What my husband and I do best when we’re together on long drives, as we were this weekend, is dream out loud about what we want five years from now, ten, twenty years. It is one of the things I love most about this relationship, and something I’ve never had in my life before.
I’ve tried to remember whether the ex- and I thought about the future much. We made some serious missteps both personally and financially that might have been prevented with even one tenth of the discussion that Corey and I indulge in regularly. Did we dream out loud? I don’t think so… but those 27 years have faded into blurs of gray, with a few high and low points that stick out in my memory.
One of them was one of us–and it could well have been me–saying, “We’re going to die in debt, so we might as well enjoy it while we can.” It was that attitude that put us into a house and credit card debt that we couldn’t afford. Added to my student loan balance, the overall combination was nearly a quarter million in debt when we filed for bankruptcy in 2004.
But this relationship changed that attitude entirely. The first of the big dreams that Corey and I reached for was to pay off all the debt that he and I brought to this marriage. The plan was to completely be out of debt, other than a mortgage, by 2015. We not only accomplished it, we did it a year ahead of time. Due to the enormous blessing of Corey’s work supplying the house where we live, we no longer have a mortgage. There is no “debt-free except…” We owe no one.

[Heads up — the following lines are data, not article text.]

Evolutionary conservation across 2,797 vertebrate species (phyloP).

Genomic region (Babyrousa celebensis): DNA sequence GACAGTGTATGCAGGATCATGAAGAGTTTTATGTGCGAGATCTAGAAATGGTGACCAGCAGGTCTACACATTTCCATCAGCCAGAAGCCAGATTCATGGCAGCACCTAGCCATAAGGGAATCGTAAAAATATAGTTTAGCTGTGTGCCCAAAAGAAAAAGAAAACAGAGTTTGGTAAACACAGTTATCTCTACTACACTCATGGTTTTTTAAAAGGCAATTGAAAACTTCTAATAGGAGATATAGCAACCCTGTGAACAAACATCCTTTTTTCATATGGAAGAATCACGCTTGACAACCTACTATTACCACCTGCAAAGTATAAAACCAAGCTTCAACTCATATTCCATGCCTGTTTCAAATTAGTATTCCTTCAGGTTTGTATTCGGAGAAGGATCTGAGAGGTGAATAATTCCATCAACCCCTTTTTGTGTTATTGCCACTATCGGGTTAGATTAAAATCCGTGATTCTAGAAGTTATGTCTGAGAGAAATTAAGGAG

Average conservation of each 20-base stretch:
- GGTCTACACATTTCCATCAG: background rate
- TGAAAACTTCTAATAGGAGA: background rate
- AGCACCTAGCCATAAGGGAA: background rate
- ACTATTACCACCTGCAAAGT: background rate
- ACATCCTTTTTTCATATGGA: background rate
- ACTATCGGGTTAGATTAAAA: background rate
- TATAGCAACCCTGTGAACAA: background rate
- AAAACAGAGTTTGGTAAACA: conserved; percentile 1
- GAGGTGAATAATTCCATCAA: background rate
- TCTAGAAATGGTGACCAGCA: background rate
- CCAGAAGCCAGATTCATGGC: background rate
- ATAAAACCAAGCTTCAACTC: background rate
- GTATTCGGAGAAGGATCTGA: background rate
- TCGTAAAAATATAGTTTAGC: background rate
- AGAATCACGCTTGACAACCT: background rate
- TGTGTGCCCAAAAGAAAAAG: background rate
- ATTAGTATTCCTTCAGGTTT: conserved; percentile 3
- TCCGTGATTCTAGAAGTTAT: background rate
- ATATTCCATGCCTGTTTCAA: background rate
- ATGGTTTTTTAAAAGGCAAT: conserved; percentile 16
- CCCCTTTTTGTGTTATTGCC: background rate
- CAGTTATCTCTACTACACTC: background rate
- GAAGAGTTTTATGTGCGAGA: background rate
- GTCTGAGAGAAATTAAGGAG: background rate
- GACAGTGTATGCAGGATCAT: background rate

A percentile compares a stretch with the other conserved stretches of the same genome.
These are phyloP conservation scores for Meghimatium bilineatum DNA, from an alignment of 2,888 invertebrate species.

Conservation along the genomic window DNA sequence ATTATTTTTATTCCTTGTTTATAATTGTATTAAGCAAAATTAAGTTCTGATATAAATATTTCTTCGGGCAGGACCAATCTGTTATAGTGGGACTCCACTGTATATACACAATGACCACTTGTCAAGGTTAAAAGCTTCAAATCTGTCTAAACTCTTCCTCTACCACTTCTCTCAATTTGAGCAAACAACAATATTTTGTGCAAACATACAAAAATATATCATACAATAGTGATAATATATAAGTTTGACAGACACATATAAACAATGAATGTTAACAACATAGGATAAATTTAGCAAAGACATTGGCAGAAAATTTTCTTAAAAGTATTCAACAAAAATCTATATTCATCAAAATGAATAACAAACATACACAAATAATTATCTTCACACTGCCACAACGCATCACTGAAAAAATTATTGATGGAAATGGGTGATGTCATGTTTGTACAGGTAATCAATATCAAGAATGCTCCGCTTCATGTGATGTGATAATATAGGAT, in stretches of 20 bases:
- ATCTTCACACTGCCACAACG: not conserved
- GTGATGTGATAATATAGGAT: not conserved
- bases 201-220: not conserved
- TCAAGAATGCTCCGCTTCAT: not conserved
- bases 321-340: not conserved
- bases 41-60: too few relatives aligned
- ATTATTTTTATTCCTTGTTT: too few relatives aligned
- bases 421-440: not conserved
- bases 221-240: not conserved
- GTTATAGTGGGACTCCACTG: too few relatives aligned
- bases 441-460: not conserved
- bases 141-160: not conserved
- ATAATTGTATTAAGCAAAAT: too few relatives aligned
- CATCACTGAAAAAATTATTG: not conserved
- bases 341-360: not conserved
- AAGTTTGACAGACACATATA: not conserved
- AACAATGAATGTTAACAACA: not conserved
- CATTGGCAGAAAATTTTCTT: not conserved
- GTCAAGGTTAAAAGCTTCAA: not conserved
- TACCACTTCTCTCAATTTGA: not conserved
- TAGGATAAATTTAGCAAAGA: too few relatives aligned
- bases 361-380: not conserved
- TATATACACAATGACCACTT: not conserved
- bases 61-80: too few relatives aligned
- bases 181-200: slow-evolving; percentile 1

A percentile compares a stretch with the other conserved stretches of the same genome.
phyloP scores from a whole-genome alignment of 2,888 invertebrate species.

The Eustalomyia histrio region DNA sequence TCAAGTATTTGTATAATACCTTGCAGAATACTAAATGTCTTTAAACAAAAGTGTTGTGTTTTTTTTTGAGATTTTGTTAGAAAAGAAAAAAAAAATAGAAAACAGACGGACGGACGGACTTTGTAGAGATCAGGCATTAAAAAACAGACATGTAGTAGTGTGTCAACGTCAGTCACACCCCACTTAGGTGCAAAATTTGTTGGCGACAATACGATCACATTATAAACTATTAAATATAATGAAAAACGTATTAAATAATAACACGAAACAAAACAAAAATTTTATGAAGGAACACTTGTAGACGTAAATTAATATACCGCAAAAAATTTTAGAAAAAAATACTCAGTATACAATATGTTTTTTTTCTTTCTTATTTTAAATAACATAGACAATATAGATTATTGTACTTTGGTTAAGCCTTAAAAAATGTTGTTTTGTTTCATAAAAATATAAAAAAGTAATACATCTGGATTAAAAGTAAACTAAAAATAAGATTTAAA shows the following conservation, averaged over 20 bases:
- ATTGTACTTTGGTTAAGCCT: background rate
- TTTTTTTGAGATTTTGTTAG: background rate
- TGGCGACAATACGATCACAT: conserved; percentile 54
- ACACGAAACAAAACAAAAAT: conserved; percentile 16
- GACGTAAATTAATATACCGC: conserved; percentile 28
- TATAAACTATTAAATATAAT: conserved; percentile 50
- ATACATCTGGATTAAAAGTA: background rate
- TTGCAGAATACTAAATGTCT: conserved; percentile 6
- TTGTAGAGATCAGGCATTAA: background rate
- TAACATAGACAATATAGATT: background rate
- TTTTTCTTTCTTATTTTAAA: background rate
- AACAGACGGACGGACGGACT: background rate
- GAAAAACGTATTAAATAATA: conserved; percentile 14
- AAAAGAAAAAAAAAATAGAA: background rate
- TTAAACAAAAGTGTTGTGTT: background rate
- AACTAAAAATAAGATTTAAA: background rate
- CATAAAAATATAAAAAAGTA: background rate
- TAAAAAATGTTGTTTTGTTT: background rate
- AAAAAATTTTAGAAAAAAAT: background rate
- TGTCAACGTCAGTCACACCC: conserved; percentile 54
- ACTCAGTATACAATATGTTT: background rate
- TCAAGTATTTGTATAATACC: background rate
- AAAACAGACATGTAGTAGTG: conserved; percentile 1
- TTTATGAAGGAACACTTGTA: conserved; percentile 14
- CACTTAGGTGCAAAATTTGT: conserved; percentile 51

So I’m here to tell you, in a way that is neither sappy nor Disney-esque… dreams can come true. But note the graphic. We worked our butts off for it, and we did not give up when it got tough, and it did more than once.
However, the determination to stay out of debt makes dreams about things like land and houses and RVs a little tougher to reach. If you really want to not owe anyone, you must defer the expensive dreams long enough to be able to do them without going into debt. As a result, the ten hours of driving and dream-time this weekend ended with “It’s not the right time yet,” and a sigh. And that’s OK. It’s not easy, but it’s OK.
Do I worry about deferring things until it’s too late? Is time a factor? Sure–when you’re nine years older than your husband, and now that cashiers are starting to ask me for my AARP card, you genuinely do understand that time is a finite resource. But the question I always ask myself is whether, if I died tomorrow, I’d rather die debt-free.
And the answer is still yes.
It’s that important.